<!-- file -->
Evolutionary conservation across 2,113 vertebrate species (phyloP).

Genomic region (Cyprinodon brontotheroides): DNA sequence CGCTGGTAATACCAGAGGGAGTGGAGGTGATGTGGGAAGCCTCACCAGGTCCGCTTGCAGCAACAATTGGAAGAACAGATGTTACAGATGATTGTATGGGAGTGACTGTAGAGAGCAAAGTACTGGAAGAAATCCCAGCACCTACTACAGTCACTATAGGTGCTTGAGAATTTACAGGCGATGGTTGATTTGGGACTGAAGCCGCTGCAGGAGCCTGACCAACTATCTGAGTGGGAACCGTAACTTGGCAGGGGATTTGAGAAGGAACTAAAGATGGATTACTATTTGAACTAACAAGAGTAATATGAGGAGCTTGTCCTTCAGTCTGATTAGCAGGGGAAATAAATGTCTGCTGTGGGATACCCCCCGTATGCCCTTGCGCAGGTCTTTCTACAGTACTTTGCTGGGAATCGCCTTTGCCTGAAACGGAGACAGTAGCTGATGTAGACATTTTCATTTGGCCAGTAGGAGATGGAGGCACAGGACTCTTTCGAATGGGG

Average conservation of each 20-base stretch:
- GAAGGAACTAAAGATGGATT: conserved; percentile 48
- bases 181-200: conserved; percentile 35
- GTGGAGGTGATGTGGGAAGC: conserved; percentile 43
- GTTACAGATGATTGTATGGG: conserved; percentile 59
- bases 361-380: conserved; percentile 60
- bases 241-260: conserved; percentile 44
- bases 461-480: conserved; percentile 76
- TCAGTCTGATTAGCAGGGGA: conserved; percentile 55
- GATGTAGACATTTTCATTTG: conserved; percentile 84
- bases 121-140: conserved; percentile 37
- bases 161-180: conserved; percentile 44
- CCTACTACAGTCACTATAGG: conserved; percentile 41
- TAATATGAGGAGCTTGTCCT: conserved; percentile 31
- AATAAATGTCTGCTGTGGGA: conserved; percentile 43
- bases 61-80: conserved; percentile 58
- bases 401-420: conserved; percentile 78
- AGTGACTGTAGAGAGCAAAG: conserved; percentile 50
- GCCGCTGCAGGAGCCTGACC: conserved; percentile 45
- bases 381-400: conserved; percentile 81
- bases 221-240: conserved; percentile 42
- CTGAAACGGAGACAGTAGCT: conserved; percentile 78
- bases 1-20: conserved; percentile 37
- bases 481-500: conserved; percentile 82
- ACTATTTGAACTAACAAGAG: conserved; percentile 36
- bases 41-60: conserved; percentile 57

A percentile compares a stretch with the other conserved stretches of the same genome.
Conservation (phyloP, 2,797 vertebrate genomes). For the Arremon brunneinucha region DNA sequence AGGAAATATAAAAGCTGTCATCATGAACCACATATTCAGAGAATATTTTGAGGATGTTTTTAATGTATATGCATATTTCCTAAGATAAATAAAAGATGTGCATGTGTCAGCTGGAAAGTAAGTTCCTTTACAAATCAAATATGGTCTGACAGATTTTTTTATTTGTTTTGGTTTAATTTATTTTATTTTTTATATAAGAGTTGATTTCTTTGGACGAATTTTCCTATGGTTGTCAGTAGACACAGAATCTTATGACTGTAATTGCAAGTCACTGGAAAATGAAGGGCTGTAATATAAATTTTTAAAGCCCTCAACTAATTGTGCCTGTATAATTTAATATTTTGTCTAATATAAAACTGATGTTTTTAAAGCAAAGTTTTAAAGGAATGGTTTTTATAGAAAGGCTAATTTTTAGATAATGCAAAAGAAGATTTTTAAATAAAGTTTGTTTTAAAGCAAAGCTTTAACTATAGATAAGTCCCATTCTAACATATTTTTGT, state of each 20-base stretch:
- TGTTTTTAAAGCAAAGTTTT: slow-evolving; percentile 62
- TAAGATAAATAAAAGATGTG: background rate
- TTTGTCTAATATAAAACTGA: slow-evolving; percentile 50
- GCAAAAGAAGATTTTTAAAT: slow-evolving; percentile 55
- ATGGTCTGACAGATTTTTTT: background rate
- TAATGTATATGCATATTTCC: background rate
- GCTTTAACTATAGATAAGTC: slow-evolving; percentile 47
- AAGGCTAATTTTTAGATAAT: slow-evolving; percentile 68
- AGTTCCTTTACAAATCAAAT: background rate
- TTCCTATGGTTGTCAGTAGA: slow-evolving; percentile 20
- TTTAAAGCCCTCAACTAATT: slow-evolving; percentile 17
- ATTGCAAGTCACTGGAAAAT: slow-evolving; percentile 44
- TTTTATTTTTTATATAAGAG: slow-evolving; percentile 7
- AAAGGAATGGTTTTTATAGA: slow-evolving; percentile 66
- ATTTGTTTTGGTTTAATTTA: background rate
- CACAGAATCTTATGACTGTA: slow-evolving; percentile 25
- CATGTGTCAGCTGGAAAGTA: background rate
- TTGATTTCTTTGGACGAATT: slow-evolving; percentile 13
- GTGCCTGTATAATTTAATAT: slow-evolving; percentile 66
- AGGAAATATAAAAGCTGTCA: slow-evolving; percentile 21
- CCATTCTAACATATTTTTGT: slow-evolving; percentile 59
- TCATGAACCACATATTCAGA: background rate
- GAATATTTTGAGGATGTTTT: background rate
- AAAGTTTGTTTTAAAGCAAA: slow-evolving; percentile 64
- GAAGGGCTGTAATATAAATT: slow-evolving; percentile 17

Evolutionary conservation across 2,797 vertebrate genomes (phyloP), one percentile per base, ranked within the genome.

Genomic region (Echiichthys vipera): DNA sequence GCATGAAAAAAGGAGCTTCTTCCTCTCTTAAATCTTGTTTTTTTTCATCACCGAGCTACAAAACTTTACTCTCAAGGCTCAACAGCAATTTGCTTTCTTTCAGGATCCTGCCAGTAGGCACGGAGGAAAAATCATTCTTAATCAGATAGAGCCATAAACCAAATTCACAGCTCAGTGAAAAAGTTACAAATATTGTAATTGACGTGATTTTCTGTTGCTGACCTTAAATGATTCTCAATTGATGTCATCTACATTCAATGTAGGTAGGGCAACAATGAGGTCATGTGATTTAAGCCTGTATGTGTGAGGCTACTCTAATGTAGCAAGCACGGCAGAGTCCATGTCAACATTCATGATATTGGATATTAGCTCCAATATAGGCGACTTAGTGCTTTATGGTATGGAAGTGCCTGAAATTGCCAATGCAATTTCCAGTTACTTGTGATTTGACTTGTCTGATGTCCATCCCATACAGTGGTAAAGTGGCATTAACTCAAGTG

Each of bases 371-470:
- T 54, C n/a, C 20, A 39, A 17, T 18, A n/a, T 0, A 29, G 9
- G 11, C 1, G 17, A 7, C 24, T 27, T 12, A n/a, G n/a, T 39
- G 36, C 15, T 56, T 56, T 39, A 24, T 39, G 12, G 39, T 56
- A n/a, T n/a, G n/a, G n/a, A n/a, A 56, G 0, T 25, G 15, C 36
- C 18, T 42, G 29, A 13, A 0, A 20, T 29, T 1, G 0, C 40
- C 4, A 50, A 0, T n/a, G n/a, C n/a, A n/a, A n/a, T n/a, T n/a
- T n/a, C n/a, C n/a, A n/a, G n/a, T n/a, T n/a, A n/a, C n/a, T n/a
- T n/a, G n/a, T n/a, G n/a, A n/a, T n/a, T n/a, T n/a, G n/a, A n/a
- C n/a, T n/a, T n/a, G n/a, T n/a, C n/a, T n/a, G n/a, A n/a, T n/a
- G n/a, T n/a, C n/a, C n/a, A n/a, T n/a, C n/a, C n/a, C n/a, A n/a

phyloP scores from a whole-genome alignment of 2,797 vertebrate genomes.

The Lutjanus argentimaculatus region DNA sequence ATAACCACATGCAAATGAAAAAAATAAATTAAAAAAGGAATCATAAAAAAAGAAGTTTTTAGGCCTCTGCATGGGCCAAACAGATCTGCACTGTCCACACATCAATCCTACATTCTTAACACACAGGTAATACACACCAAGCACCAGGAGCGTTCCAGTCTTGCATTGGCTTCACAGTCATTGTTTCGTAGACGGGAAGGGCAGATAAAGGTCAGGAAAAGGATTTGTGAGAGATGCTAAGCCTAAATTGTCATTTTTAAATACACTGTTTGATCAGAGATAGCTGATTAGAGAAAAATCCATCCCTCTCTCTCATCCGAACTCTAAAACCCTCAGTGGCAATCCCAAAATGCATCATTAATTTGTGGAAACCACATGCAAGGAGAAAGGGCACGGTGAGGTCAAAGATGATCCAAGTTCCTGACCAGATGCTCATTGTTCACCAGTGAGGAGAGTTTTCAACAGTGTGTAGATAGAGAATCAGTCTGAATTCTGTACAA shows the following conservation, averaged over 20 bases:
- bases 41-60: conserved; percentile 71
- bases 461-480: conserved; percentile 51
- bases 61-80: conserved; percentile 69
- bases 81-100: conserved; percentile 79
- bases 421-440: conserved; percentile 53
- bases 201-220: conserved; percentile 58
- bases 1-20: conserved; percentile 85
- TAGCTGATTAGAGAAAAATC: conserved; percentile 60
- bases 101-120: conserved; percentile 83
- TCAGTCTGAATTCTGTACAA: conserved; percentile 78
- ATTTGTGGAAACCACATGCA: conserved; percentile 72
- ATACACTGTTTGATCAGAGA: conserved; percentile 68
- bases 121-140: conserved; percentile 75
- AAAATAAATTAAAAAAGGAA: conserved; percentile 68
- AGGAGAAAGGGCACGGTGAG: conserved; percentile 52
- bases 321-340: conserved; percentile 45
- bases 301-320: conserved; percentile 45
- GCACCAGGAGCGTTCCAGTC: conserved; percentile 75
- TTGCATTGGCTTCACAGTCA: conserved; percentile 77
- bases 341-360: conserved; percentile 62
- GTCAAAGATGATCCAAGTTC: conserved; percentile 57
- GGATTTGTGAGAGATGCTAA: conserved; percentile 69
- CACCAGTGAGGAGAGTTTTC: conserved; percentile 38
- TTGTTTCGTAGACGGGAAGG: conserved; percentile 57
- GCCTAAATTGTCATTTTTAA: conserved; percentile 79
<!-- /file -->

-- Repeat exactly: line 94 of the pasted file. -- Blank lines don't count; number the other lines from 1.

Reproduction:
- TTGTTTCGTAGACGGGAAGG: conserved; percentile 57